Alastair Cook created a bit of history on the final day of the Rajkot Test against India as he notched up his 30th Test century, in the process, going past Australia’s Sir Donald Bradman’s mark of 29 Test centuries.
Set an improbable target of 310 to chase in two sessions, India were 172 for six when the two captains shook hands in the 53rd over to end a gripping day’s play. (HIGHLIGHTS )
Not only did this knock cement Cook’s class, it also enhanced his reputation as one of the best batsmen in the Asian sub-continent. This was Cook’s sixth hundred against India and remarkably, five of them have come in India.
Cook, who made his debut in the 2006 Test against India in Nagpur, started off with a bang by scoring a century on debut. However, in the 2012 series, he reached his zenith by scoring three centuries in the first three Tests to give England their first series win in India since 1984. In the Rajkot Test, he notched up his fifth ton in India
The England skipper joined an elite club with this century in Rajkot. He joined Clive Lloyd, Gordon Greenidge and Matthew Hayden as the other batsmen who have scored over 1000 runs in Tests in India. Lloyd is leading the pack with 1359 runs in 14 Tests. The former West Indies skipper also has the best average, with Cook in second position
Lord of the Sub-continent
During the period of the early 2000s, the proving ground for most batsmen in the world would be Australia as they were the best team in the world. With the decline of the Australian dominance, the focus has now shifted to the sub-continent and their spinning tracks. Any batsman who combats spin on dustbowls and on sluggish surfaces competently is considered an all-round player.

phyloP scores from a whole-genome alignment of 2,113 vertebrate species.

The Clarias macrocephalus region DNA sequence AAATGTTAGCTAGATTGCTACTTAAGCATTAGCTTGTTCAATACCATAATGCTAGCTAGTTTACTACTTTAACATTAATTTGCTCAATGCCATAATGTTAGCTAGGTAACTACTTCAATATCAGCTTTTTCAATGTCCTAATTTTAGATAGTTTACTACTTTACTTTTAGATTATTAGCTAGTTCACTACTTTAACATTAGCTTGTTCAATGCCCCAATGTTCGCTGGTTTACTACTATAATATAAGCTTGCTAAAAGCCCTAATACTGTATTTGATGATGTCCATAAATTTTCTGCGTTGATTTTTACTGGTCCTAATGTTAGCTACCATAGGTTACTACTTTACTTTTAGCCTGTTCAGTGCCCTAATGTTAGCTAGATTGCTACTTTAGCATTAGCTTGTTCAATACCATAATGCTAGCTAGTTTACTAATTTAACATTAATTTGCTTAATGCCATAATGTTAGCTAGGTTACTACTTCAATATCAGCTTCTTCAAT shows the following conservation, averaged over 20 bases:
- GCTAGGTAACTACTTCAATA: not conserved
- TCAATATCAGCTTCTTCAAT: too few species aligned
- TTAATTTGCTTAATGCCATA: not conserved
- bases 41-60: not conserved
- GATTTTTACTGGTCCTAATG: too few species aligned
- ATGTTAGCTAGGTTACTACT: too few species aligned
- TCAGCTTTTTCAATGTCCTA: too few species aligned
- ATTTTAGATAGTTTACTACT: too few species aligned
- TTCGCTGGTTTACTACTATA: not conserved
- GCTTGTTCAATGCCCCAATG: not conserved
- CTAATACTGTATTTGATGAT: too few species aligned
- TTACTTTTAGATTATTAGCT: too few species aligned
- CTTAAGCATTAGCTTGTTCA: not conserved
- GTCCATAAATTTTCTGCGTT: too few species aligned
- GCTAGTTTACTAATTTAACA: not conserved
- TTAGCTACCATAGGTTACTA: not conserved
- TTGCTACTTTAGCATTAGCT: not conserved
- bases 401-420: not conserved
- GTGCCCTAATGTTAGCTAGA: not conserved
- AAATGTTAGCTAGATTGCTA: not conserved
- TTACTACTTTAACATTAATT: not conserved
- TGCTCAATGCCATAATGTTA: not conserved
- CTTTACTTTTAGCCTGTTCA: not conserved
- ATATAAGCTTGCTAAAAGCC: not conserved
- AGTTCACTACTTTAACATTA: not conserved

In this regards, in the modern era where visiting teams struggle to combat spin in the Middle East, Bangladesh, Sri Lanka and India, Cook stands tall and is miles apart from even the best Asian batsmen.
If one looks at a 10-year period, the England skipper is miles ahead than the best Asian batsmen.*
While Cook has scored the most runs in that period, he also has scored the most centuries, indicating his big appetite for runs. Only Kumar Sangakkara has a better average (67.05) as compared to Cook.
* Period is from 2006, when Cook made his debut.
Better as Captain
While leading from the front, a batsman often loses form with the bat. In the sub-continent, the inability of players from England, Australia, New Zealand and South Africa to tackle spin is exposed ruthlessly.
It is not the case with Cook. The England skipper leads the chart when it comes to scoring runs as a skipper in the sub-continent. *
As the graphic illustrates, only three players have ever managed over 1000 runs in the sub-continent as skipper. Cook has the most runs and the best average among any batsmen in this period. The England captain is one of the five visiting captains to score a double century, with Cook’s 263 against Pakistan in Abu Dhabi in 2015 the highest.
* Time period is when Cook took over captaincy.
With Cook nearing 11000 runs, more records beckon for him after this magnificent performance.